There is a split – perhaps a growing split – among what some call “mainstream” Republicans and the party’s hard right wing over this issue.

The mainsteamers believe that archconservative delegates force the Utah Republican Party to take extreme views, including opposing tax hikes for public education, while more moderate views in the Legislature and governor’s office are excluded because incumbents fear right-wing delegates who can drive them from office.

Evans himself recognized the financial implications of such a split when, last year, he started a special effort to get rank-and-file Republicans to contribute financially to the state party, offsetting, if need be, routine large donations from rich party stalwarts who had signed on to Count My Vote.

Several of those stalwarts, including former GOP Gov. Mike Leavitt and businesswoman Gail Miller, gave $25,000 a pop to the CMV PIC.

Evans told UtahPolicy that, as state chairman, he has assessed each county party special dues to pay for the coming lawsuit.

There are two payment deadlines, one this November and one next February. The county parties, which generally oppose SB54 and CMV, are assessed based on their population and GOP strength, said Evans.

The Salt Lake County GOP, for example, is supposed to pay between $7,000 and $10,000, and has made its first payment, said Evans.

A private law firm will represent the Utah GOP, he added.

In his op-ed, Jowers says he’s had it confirmed that – because SB54 is standing law – GOP Attorney General Sean Reyes and GOP Gov. Gary Herbert will support SB54 and the state will vigorously defend it in court.

Meanwhile, CMV leaders say if SB54 is drastically changed or repealed, they will, once again, start a citizen initiative drive like their previous effort, with an eye to getting their proposed law on the 2016 ballot for voter approval.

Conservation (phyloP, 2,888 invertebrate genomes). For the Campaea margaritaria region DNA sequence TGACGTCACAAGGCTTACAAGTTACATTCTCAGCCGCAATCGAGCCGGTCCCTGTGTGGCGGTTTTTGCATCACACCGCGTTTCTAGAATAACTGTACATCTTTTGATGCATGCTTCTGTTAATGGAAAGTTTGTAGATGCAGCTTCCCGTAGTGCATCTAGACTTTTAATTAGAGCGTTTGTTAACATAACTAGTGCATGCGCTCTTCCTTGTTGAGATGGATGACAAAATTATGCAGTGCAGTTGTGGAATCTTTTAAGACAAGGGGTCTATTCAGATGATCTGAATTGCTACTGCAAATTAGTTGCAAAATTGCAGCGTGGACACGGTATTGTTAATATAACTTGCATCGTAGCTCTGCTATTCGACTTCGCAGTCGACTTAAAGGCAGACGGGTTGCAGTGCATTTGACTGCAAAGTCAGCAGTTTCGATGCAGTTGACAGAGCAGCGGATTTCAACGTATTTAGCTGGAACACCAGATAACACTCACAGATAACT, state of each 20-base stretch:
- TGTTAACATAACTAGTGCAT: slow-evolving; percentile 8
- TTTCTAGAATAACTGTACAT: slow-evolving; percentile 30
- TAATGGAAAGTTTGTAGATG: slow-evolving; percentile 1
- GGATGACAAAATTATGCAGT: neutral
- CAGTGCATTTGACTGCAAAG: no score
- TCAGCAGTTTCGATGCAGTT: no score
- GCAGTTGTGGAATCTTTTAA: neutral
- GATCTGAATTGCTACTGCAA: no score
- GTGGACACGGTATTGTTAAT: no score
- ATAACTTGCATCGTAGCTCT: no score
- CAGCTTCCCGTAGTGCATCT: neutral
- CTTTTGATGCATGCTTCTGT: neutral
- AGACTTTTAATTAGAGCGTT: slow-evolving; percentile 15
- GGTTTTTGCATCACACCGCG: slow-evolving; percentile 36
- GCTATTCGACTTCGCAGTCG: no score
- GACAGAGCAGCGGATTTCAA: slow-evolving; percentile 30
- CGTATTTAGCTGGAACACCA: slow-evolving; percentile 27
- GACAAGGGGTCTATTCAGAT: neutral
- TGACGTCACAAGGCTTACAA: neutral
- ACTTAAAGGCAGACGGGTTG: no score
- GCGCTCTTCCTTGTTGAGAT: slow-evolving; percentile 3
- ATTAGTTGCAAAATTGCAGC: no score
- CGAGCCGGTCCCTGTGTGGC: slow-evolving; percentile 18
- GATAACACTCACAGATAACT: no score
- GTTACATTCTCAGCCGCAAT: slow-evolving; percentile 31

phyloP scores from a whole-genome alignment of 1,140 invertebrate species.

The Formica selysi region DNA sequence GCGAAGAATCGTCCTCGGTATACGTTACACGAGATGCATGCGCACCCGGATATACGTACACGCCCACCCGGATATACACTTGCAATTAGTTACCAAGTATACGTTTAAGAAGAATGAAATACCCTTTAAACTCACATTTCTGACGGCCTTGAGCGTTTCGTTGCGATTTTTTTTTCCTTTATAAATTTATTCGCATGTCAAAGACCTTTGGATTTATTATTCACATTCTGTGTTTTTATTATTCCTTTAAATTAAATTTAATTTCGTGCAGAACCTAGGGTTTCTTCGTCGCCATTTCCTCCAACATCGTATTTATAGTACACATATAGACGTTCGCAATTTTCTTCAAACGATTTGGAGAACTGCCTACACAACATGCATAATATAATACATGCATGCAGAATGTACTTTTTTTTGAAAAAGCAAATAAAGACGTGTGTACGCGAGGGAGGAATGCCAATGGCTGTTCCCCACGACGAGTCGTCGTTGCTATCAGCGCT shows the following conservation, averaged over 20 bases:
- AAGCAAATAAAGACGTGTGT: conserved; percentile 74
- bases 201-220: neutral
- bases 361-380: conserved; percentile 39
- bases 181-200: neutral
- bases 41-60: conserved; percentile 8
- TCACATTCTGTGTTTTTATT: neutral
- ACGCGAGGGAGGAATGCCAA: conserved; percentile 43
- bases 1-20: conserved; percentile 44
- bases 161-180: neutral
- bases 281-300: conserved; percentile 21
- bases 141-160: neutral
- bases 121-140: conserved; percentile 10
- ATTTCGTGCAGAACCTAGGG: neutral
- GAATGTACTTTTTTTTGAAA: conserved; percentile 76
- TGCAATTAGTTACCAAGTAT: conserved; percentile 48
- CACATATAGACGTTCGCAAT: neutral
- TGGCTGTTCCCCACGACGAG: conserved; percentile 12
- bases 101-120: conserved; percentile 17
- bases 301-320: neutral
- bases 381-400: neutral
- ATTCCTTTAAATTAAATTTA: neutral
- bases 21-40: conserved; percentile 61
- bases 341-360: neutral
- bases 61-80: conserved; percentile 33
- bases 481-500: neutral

CMV raised more than $1 million before, and any number of legislators and political leaders opined that CMV would have gotten their initiative on the 2014 ballot if the SB54 compromise had not ended that effort.

Evans said a number of Republican legislators support the party’s lawsuit, saying they, among many others, want “constitutional clarity” that a court decision will bring.

It is unlikely that a court, federal or state, will decide the issue before lawmakers adjourn their 2015 general session in mid-March.

And a state court decision could well be appealed to the Utah Supreme Court, which would take even longer to render a decision.Thus the question: Will the GOP-controlled Legislature act on SB54 this coming session?

Like the same-sex marriage situation in the 2014 Legislature, GOP leaders could just decide not to take any action on SB54 with a court case pending.

However, if votes on SB54 amendments or repeals are called for, it could be close – with the edge now leaning towards the new law.

A UtahPolicy comparison shows that after the 2014 elections earlier this month, 16 GOP senators return for the 2015 session who voted for the SB54 compromise. Two Democratic senators return. A Senate majority is 15 votes, so unless some senators who voted for SB54 last year switch, it could not be repealed or amended.

In the House, 30 GOP representatives who voted for SB54 are back. Eight Democrats who voted for it are back, as well.

A majority in the House is 38 votes. So unless votes there switch, a major change to or repeal of SB54 won’t pass there, either.

But Evans says he’s not asking for major amendments or repeal, for that supposes that state government could act in the first place on telling the state Republican Party how to pick its nominees.

“And the state can’t do that, we believe.”